# Prime knot

In knot theory, a prime knot is a knot which is, in a certain sense, indecomposable. Specifically, it is one which cannot be written as the knot sum of two nontrivial knots. Knots which are not prime are said to be composite. It can be a nontrivial problem to determine whether a given knot is prime or not.

The nicest examples of prime knots are called torus knots. These are formed by wrapping a circle around a torus p times in one direction and q times in the other, where p and q are coprime integers.

The simplest prime knot is the trefoil with 3 crossings. The trefoil is actually a (2,3)-torus knot. The figure-eight knot, with 4 crossings, is the simplest non-torus knot. For any positive integer n, there are a finite number of prime knots with n crossings. The first few values are given in the following table.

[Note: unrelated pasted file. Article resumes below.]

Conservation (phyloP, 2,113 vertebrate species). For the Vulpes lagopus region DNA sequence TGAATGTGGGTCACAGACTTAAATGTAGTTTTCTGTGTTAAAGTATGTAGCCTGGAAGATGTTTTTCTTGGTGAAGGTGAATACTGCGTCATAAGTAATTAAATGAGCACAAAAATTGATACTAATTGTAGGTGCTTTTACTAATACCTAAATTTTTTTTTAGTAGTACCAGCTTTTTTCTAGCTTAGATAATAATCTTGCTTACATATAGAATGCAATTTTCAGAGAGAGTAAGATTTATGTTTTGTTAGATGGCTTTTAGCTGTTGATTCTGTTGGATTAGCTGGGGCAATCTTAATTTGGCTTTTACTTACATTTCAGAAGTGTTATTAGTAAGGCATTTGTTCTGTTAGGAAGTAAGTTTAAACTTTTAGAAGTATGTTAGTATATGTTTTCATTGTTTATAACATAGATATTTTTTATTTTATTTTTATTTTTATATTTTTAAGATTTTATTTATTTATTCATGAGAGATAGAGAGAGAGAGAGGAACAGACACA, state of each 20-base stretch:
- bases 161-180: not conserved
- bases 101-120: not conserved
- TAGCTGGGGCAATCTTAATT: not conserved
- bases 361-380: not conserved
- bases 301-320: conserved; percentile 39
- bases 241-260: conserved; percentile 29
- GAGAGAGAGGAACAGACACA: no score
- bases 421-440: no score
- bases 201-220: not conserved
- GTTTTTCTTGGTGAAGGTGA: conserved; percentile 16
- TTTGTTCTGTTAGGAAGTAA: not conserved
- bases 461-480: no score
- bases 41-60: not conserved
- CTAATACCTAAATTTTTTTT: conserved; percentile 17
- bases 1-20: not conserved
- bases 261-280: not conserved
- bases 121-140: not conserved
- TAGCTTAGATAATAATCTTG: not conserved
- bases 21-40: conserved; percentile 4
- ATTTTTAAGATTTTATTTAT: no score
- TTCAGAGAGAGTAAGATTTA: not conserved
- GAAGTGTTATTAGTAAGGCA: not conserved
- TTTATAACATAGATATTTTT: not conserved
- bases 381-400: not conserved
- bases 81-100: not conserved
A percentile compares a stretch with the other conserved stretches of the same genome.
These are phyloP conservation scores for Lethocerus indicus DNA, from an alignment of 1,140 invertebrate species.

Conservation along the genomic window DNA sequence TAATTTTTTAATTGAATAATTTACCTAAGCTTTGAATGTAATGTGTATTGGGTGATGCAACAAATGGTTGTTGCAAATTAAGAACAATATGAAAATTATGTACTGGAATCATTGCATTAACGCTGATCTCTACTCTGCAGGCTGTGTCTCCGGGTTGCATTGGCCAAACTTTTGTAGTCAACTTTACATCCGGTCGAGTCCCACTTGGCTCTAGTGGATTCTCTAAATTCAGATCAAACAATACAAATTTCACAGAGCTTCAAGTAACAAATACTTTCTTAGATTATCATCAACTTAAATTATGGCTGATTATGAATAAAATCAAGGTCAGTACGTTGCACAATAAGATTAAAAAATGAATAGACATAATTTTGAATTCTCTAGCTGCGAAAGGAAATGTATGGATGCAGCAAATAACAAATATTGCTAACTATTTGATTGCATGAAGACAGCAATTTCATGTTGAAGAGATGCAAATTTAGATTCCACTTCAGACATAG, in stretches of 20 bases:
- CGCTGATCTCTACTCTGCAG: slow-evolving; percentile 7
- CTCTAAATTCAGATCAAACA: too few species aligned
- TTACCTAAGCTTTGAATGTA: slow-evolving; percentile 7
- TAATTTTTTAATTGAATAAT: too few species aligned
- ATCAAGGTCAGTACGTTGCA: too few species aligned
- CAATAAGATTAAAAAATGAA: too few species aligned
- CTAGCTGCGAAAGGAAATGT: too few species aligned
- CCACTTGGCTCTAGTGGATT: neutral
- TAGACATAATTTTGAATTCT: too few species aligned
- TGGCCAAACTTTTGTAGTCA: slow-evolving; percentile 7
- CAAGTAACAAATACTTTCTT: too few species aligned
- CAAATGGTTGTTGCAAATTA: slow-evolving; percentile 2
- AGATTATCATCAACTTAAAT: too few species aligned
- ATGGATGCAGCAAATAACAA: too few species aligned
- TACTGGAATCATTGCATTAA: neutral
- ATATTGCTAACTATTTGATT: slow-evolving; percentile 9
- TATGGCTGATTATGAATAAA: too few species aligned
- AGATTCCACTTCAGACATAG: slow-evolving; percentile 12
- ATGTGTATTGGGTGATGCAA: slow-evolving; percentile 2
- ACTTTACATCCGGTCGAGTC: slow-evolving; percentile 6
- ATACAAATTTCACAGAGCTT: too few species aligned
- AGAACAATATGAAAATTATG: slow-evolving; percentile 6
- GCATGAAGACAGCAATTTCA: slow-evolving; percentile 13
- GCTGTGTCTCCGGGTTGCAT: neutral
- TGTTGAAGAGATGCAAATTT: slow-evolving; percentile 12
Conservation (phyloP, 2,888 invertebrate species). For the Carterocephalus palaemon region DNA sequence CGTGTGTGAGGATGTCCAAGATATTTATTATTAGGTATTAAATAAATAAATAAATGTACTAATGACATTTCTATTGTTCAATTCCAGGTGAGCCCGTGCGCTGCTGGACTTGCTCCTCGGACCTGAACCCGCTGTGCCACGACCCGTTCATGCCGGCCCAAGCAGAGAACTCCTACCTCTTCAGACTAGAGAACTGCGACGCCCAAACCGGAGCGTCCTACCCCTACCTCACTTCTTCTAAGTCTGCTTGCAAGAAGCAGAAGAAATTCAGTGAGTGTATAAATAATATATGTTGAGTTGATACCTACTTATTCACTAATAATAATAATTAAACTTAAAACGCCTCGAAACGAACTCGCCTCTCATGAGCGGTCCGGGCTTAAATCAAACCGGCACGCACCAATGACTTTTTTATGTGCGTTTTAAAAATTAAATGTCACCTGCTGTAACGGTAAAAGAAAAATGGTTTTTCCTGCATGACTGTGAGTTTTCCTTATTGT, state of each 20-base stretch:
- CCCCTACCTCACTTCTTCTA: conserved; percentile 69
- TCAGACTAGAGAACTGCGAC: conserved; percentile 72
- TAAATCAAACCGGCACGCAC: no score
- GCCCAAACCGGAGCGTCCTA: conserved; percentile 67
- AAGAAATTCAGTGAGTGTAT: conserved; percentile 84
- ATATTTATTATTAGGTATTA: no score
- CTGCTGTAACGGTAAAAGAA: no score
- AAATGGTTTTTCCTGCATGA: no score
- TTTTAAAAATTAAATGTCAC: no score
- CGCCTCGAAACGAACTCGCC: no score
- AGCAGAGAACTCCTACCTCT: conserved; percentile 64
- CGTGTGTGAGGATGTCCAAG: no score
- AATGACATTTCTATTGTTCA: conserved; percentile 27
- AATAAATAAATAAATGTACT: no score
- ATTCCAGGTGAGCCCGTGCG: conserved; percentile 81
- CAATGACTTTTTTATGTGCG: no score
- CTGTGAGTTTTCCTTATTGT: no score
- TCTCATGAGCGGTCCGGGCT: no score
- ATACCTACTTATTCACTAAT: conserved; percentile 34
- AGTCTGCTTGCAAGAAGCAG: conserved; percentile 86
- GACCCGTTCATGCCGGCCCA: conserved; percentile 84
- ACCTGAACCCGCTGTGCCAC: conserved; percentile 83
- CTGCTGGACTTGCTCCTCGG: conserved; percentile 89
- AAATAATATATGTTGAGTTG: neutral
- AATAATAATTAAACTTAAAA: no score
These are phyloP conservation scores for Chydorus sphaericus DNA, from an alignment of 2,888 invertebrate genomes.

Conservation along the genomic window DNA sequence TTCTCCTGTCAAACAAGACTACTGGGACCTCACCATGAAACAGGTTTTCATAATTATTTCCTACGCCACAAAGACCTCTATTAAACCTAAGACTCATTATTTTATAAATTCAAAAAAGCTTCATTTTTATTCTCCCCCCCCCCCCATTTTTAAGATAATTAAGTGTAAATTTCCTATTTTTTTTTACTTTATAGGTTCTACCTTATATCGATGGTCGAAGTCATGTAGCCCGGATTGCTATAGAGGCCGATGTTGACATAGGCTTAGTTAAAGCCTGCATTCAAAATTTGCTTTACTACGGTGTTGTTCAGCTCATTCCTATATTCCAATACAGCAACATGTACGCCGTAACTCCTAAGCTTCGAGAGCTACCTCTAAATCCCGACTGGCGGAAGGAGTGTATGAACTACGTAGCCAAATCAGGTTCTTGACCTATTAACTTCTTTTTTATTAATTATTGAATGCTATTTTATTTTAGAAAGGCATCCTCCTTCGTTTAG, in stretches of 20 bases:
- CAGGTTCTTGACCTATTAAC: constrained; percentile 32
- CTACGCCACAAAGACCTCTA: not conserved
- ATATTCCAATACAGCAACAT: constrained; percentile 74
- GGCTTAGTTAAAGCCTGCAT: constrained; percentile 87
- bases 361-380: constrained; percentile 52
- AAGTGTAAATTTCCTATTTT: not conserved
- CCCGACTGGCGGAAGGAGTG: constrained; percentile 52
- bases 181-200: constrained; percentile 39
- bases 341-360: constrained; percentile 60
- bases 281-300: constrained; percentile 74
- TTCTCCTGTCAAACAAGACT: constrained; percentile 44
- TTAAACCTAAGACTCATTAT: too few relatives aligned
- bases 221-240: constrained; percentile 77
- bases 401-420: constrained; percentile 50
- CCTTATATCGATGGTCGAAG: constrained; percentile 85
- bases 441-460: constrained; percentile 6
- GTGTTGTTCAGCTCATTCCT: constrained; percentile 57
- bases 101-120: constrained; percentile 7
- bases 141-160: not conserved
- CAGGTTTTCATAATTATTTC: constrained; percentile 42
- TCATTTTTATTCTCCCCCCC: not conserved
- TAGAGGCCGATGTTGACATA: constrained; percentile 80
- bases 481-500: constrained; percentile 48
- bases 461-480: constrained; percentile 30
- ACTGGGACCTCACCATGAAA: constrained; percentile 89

n 1 2 3 4 5 6 7 8 9 10 Number of prime knotswith n crossings 0 0 1 1 2 3 7 21 49 165

Note that enantiomorphs are counted only once in this table (i.e. a knot and its mirror image are considered equivalent).

 3 Missing imageKnot-trefoil-left-64.pngTrefoil 4 Missing imagePrimeKnot-4-1.pngFigure-8 knot 5 Missing imagePrimeKnot-5-2.pngImage:PrimeKnot-5-2.png 6 Missing imageKnot-stevedore-sm.pngStevedore's knot Missing imagePrimeKnot-6-2.pngImage:PrimeKnot-6-2.png Missing imagePrimeKnot-6-3.pngImage:PrimeKnot-6-3.png

• Prime Knot (http://mathworld.wolfram.com/PrimeKnot.html) at MathWorld.

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